Vector Translations

'Put the bird back together, then design your own exploded creation for a partner to rebuild. Can you score a vector freekick?' 

Can you drag the vectors and put the "Sitting Bird" back together again (see "resources" below), restoring its colours to their former glory? How would you describe perfectly each movement required to piece it together? These are called vectors and once you have accomplished these first two tasks it's time to make your own vector creation for your partner to try . . .

Resources

Once you have re-assembled the bird:  Sitting Bird (scroll down to applet below), enter in the vectors, in standard column format, that you used for each body part on this worksheet Vector Creations. Alternatively, you can enter the vectors as you go along. 

  An Autograph and Geogebra Help video is available to help you with building your vector creation, from the shapes, to the vectors and colour scheme!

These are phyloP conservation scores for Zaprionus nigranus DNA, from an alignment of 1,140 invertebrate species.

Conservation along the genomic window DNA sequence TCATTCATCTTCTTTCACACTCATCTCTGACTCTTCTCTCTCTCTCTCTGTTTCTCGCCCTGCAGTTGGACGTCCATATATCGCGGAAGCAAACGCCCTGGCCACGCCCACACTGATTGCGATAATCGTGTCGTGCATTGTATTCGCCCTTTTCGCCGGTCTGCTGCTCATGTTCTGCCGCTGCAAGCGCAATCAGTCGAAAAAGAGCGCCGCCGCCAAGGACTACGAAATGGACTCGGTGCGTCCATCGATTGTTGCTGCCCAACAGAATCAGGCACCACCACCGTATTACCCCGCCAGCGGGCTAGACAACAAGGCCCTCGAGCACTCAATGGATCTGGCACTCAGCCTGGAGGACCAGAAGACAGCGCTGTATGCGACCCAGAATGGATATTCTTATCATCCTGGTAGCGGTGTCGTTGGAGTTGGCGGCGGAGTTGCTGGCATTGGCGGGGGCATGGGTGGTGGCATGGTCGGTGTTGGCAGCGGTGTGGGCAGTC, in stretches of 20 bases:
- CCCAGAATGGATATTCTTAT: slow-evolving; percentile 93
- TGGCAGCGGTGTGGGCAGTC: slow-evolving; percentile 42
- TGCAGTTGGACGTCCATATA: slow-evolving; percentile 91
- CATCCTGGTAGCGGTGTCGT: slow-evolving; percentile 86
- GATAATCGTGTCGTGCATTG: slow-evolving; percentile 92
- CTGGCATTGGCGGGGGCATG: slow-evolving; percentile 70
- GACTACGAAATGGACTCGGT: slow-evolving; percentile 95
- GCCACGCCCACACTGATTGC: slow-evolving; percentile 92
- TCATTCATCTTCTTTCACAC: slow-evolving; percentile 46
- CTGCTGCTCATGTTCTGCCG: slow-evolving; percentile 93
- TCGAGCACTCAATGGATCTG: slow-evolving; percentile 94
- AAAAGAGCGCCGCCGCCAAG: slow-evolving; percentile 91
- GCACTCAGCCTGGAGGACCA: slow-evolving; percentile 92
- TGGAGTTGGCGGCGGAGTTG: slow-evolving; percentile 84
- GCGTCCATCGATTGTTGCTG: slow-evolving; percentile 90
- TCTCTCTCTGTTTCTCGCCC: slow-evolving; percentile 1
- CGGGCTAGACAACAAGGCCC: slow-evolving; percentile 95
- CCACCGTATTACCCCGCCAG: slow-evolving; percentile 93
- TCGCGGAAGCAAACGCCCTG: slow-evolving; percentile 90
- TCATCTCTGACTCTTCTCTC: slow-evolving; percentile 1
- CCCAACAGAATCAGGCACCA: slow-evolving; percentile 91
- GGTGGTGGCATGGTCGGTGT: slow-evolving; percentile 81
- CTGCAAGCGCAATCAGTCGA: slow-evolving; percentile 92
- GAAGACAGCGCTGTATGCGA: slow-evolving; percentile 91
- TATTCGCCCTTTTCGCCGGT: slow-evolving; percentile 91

Think you've understood how vectors work? Can you find five different vectors for scoring a goal in the applet: Vector Freekick, below? Geogebra is free to download: Geogebra 4.0

 Sitting Bird - Vectors

 Vector Freekick

Description

  • Students drag each of the vectors until the associated body part exactly overlays the corresponding part of the greyed out bird.
  • Students then enter in each vector they used for the various parts on the word document.
  • Using Geogebra, Autograph or other software, students can now make their own vector creations to share with a partner. The partner then has to piece the creation back together again, recording the vectors they have used.
  • There are lots of variations on this general concept that students can develop as an extension e.g. design a game requiring vectors to pot balls, steer a vehicle round a course etc.
  • Students use the "Vector Freekick" applet above to see if they can find five different vectors that result in a goal from the freekick. Be careful for the goalkeeper!
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